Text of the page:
The Annual Roan Mountain Rhododendron Festival

 

The Annual Roan Mountain Rhododendron Festival will be held Saturday-Sunday, June 17-18 from 10 a.m.-5 p.m. at Roan Mountain State Park, located on Highway 143 in Roan Mountain, TN. This two-day event celebrates the blooming of hundreds of spectacular Alpine Catawba Rhododendron which tower more than 20-ft. high along a trail that loops through the main garden. Along the way wooden platform decks offers spectacular views of surrounding mountains, and nearby is the site of the old Cloudland Hotel, once a popular destination for people seeking a respite from the long hot days of summer. The USFS charges a small fee to enter the garden area.

This event, celebrated continually for the past 60 years and once held at the top of Roan Mountain, was moved in recent years to the lower elevation of Roan Mountain State Park. In addition to the fabulous Rhododendron display, visitors can also sample a variety of traditional southern foods, check out the offerings of regional artisans and sit back and enjoy authentic Appalachian music provided by The Roan Mountain Hill toppers, a well-known old-time string band. This family band has performed at such venues as the Smithsonian Museum’s American Folk Life Festival, the 1982 World’s Fair in Knoxville, TN, and the Country Music hall of Fame in Nashville.
You might want to pack some swim gear and take advantage of the pool, which is open from 10 a.m. to 5:30 p.m. on Saturday and 1 p.m. –7 pm. on Sunday. A $5 fee is charged per person and a $3 fee is charged for cabin and camping guests. Lifeguards are on duty and a small wading pool provides a safe and fun spot for younger visitors.

Thirty rental cabins and tent and RV camping are provided for at the 107-site Roan Mountain State Park campground, which encompasses more that 2,000 acres and is located at the base of the 6,285 foot Roan Mountain. Cabins have fully equipped kitchens, a full bath, wood-burning stoves and gas/electric heart. Campsites are equipped with a grill and picnic table. A bathhouse offering hot showers is located nearby.Wildlife is abundant in the area and The Friends of Roan Mountain have compiled a checklist for the flora and fauna in the park along with amphibians, birds, fish, invertebrates, mammals and reptiles, which is available by visiting Friends of Roan Mountain.

DIRECTIONS:

Interstate 26 to Exit 31 (Elizabethton), U.S Route 321 to Elizabethton and then U.S. Highway 19-E at Elizabethton then south into Roan Mountain, TN.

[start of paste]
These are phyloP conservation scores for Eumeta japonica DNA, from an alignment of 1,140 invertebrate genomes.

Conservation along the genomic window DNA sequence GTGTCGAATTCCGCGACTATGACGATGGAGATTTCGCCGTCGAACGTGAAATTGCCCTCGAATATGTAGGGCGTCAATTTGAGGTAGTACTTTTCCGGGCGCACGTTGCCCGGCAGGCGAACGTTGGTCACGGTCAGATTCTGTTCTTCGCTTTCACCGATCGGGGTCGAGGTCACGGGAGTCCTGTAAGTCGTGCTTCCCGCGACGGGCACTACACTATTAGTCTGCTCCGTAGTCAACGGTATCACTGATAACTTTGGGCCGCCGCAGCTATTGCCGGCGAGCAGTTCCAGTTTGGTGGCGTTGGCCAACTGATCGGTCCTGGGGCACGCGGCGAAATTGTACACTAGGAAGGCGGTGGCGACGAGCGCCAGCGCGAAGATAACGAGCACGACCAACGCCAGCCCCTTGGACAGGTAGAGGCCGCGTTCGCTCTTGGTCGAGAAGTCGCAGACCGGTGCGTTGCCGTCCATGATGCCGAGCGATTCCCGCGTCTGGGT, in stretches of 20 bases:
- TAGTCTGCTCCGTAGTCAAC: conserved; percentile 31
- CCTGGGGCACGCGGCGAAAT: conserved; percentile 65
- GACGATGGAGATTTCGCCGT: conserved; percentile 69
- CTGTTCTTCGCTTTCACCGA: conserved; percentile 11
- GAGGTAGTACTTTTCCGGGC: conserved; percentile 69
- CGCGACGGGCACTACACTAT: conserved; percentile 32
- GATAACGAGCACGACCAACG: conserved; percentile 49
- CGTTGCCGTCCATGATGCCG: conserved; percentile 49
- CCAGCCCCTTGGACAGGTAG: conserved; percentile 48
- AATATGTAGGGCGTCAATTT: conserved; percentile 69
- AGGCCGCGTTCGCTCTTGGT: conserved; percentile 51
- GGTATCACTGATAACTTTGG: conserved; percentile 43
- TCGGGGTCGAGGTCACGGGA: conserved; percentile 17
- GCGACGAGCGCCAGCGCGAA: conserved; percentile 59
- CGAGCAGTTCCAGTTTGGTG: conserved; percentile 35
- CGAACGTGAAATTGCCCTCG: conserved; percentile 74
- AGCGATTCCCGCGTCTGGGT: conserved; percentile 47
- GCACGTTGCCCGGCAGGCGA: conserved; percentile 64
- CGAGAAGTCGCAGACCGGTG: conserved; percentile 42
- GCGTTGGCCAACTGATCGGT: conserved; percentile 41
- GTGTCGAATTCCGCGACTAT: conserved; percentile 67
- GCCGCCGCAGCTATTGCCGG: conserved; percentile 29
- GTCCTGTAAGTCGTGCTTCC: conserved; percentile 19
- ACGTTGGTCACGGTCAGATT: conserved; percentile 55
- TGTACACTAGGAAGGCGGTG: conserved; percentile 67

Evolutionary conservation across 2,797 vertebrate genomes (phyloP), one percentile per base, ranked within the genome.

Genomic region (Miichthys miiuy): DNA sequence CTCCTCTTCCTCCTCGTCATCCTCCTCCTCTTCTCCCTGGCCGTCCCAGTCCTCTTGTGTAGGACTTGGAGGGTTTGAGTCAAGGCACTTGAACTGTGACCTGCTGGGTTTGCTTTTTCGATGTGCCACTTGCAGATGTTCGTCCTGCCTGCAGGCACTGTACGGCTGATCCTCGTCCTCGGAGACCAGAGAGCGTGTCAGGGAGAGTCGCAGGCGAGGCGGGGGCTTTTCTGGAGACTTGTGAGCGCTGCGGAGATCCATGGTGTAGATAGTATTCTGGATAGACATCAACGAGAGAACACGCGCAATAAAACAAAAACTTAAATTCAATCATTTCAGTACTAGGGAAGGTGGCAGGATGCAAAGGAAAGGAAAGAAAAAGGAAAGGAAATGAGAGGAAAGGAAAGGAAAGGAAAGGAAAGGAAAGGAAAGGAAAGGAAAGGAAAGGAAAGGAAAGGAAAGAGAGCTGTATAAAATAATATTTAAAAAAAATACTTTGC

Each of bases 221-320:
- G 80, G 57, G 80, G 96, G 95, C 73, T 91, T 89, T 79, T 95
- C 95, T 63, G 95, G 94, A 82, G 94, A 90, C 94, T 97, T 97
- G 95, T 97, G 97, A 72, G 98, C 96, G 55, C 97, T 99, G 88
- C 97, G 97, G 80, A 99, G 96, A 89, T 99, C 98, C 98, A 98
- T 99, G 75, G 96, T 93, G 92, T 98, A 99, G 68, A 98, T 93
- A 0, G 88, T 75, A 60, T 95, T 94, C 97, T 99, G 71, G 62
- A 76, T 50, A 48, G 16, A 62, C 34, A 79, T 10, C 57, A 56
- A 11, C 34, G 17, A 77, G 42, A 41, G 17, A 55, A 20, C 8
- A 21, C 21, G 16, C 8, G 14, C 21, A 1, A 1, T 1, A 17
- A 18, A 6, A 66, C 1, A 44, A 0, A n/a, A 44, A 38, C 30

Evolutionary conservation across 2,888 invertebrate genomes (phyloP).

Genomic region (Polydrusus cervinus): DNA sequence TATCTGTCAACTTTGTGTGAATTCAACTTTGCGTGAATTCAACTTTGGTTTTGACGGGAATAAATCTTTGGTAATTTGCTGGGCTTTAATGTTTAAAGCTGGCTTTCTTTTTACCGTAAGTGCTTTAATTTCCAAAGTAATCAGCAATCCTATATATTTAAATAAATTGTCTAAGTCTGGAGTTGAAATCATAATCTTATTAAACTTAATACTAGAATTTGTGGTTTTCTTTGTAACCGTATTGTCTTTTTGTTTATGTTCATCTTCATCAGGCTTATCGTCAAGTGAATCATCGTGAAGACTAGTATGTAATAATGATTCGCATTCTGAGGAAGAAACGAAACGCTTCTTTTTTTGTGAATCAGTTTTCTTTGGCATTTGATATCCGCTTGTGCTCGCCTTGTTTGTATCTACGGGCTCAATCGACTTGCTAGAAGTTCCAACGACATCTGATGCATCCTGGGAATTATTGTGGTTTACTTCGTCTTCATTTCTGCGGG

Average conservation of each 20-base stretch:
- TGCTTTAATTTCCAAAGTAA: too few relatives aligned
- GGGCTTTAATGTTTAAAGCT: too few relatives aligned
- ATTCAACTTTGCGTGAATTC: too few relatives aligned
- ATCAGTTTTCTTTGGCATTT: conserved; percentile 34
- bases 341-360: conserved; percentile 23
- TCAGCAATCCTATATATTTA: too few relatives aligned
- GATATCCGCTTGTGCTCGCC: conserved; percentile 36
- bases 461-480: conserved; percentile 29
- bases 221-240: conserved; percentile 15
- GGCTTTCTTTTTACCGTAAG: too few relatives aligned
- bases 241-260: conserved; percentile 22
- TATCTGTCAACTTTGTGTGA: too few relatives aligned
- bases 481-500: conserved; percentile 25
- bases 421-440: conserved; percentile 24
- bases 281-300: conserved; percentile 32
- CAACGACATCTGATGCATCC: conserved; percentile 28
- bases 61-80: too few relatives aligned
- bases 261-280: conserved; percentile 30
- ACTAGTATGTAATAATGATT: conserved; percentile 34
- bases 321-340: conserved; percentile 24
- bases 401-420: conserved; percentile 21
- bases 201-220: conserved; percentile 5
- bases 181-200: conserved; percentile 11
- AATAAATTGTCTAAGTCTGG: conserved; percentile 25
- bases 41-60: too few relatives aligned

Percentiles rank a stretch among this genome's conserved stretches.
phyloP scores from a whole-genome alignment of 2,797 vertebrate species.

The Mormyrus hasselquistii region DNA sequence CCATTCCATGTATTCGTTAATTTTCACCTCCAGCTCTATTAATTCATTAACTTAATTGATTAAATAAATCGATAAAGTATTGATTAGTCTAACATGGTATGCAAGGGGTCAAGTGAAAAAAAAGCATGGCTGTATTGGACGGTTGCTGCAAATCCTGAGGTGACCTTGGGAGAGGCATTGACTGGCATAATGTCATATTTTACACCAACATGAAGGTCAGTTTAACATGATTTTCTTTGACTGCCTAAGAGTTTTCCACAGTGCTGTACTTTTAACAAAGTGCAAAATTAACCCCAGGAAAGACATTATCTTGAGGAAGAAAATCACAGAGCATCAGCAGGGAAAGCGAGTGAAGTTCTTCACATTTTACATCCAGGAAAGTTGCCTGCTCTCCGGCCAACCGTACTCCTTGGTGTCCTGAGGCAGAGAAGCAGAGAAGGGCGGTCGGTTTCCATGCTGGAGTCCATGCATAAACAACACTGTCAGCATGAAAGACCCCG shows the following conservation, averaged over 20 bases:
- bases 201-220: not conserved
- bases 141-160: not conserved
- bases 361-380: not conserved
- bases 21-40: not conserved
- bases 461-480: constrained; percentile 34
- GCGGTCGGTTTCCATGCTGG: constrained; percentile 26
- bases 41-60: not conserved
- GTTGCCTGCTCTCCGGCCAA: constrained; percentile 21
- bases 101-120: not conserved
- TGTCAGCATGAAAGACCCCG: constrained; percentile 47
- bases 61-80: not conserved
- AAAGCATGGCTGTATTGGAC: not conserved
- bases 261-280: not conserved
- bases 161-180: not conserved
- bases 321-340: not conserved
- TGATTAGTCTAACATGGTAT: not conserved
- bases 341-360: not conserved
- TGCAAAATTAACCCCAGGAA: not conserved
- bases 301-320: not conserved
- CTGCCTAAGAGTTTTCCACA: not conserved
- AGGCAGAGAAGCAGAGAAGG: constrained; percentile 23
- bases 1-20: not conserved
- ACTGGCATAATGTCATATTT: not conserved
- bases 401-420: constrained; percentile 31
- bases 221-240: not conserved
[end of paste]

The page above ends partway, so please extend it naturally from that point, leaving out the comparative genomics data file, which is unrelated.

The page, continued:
U.S. 19 splits into U.S. 19E and U.S. 19W in Bluff City, TN., north of Elizabethton.The routes rejoin in rural Yancey County, N.C. While U.S. 19W heads

Finding Roan Mountain is half the fun! Be sure and take the scenic route, your honey will thank you! Photo credit ACTS-Syracuse.org

directly for Interstate 26 at exits 35 and 36 in Johnson, City Tennessee, U.S. 19E takes a 70 mile path through the heart of the Unaka Mountains. U.S. 19W splits from I-26 just before the Tennessee-North Carolina border and meanders through the mountains of Yancey County, N.C.

Alternate U.S. 19W is co-signed with Interstate 26 for much of its length in Tennessee. U.S. 19E in Tennessee runs concurrently with State Route 37. Tennessee State Route 143 intersects U.S.-19E in the Roan Mountain community and connects the area with both the state park and Carvers Gap, a low point in the ridgeline of Roan Mountain. As you ascend you exit Roan Mountain State Park and enter Cherokee National Forest. A parking lot at the gap provides access to the Appalachian Trail that crosses a series of grassy balds offering spectacular views of the Blue Ridge Mountains in Tennessee and North Carolina. This 10-mile stretch of balds is said by many hikers to be the most beautiful section of the entire Appalachian Trail. Beyond the balds, the AT climbs to 6,285 foot Roan High Knob, the highest point of the Roan Mountain Ridge.

ADDITIONAL ACTIVITIES

FISHING: Anglers will enjoy the Doe River which is cool enough year-round to provide a habitat for native brook trout, along with rainbow and brown trout which are stocked regularly. Bring a fly rod and test your skills against the abundant, but elusive, trout or fish for Bass, Walleye and Catfish on nearby Wautauga River.

HIKING AND BIKING: You are sure to find the perfect spot to hike or bike on some of the 12 miles of hiking trails and more than three miles of mountain bike trails which range from easy to strenuous.

Even the smallest endeavor yields great rewards on Roan Mountain. Take a break from the car and hit the trail!

Blue 2 Trail- a multi-use, easy trail runs for 1.35 miles. The trail climbs and descends steeply in short sections and features narrow switchback turns.

Moonshiners Run Trail is an easy to moderate multi-use trail that runs 1.85 miles along the Doe River. Although wide and level in sections, the trail narrows to a single track in the last mile.

Chestnut Ridge Trail is easily the most challenging in the park. The trail climbs steeply through deciduous forest and rhododendron thickets, gaining elevation on its way to the Miller Farmstead on Strawberry Mountain. The reward for this strenuous activity is the stunning view of the Roan Highlands from an overlook platform. CAUTION: BLACK BEARS ARE KNOWN TO FREQUENT THIS REMOTE AREA AND HIKERS ARE ENCOURAGED TO HIKE IN PAIRS AND MAKE NOISE ALONG THE TRAIL.

Cloudland Trail, a moderate half-mile hike is self-guided with the help of informational brochures that are available at the visitor’s center. The trail winds along the Doe River and continues over a couple of small ridges.

Forest Road Trail is the longest trail in the park at 2.75 miles. Classified as easy to difficult the trail connects the visitor center and the campground as well as a link to several other trails. The Southern section is rated easy, while further north if changes to moderately difficult. The section from the Turkey Trot Junction to Hwy 143 is very steep, but early spring hikers will be rewarded by the sight of a carpeting of spring flowers along the trail. The hike features rhododendron tunnels, a bridge crossing over the Doe River and amazing views of Roan Mountain during the winter months.